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How to avoid contamination in PCR?



PCR contaminations are like ghosts... you know they are there but you dont know WHERE??

I have followed the following with good results...
  • Prepare your master mix in a separate room from your current location, somewhere PCR is not the main practice... Be sure to have a separate lab coat, gloves, tubes, pipette tips tobe used only in that clean room.
  • Use a separate aliquot of DEPC water stock for each round of PCR
  • Prepare your mix in a hood with laminar flow. Decontaminate it with bleach, alcohol, RNAse, DNase, etc... Be sure to UV-irradiate pipettes, pipette tips, tubes, racks, gloves, and also your aliquots of water and PCR buffer... before the procedure.
  • Use a different pipette tip when pipetting all your reagents, even the same master mix to each tube
  • Keep your tubes closed during the procedure, even your master mix tube. Be sure that your tubes are closed when discarding the pipette tip!!! Aerosols are dangerous!!! Open the tubes only when necessary.
  • More important... schedule your PCR when not handling plasmids!!!

Hope this help...
Good luck

10 Comments

Contamination will occur. It just takes one moment, one droplet.

So design your PCR kit with that in mind.

Aliquot all your PCR reagents. If contamination does occur, you can then discard all your current PCR reagents and take out new uncontaminated reagents.

This is how you should handle PCR contamination.
I have problem in PCR contaminations.
I doubt one of my primer that was contaminated
I had check water, pcrbuffer, dntp and Taq.

I don't want to design primer again.

So~can i use UV light to irradiate my reagents(include F and R )???

OR HAVE any other way to remove

thank you!!
I think you kan irradiate water, magnesium... but not F and R (as mutations interfere PCR!!!)

Importantly, I believe that post-pcr steps should be performed in a different room than pre-pcr steps.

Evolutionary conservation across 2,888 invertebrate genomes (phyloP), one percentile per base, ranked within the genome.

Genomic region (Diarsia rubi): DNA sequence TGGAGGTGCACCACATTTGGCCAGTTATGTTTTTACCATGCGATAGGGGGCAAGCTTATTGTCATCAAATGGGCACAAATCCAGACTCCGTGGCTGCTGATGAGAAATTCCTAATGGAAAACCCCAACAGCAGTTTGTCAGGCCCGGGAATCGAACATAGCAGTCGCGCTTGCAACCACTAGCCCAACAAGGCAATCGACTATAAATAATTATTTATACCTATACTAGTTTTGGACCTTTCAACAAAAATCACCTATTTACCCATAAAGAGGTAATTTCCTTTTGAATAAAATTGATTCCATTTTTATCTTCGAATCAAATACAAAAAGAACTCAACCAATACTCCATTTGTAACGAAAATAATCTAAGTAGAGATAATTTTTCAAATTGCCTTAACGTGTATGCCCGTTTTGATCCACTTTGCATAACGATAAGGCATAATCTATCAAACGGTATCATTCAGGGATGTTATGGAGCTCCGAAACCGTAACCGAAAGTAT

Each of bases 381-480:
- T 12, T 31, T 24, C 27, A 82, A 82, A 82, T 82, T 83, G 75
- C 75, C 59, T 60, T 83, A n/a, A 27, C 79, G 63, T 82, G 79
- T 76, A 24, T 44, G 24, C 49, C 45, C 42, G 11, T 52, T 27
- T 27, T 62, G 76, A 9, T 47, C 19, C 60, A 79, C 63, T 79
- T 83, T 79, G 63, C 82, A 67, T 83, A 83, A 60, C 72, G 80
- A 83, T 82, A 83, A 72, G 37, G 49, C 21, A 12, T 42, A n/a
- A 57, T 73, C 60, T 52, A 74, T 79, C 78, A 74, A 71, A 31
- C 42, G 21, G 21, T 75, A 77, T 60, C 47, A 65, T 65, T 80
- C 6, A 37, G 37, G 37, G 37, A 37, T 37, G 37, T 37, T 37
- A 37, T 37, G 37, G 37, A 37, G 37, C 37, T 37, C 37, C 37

thanks for the great info.im do new here...never done this work before,,i have a lot of problems handling PCR...at least now i know how to prevent contamination.
I did yeast colony PCR but no band at all,does anybody knows is crimson taq useful for yeast colony pcr?
colony pcr is usually very easy. even 25 cycles is enough. we don't boil to break the membrane. just directly add the colony into the pcr tube and run.
In my opinion the most important things are:
Don't do too many cycles (30 is enough for everything).
Don't open your PCR tubes in the same area as you (or other people for that matter) are doing the PCR preps. The amplicons get aerosolized and then they are everywhere.
Bananapaper, what is your "proof" of contamination? Non-specific bands, not bands at all, degraded sample? that will help people give you the best advice.

For non-specific bands, simple things like reducing template and primer concentrations can fix that. Or maybe the Taq has gone bad if you have no bands.

Sometimes if a primer solution/dilution seems to not work, that's the cheapest thing to replace--- $10-20 at most to just get a new tube of it synthesized.

Just curious!
my template DNA contains phenolic compounds..so am not getting amplification...What should I do to get amplification?
what is concentration of taq and MgCl2 will give the best amplification is there any fixed proportion of these two?
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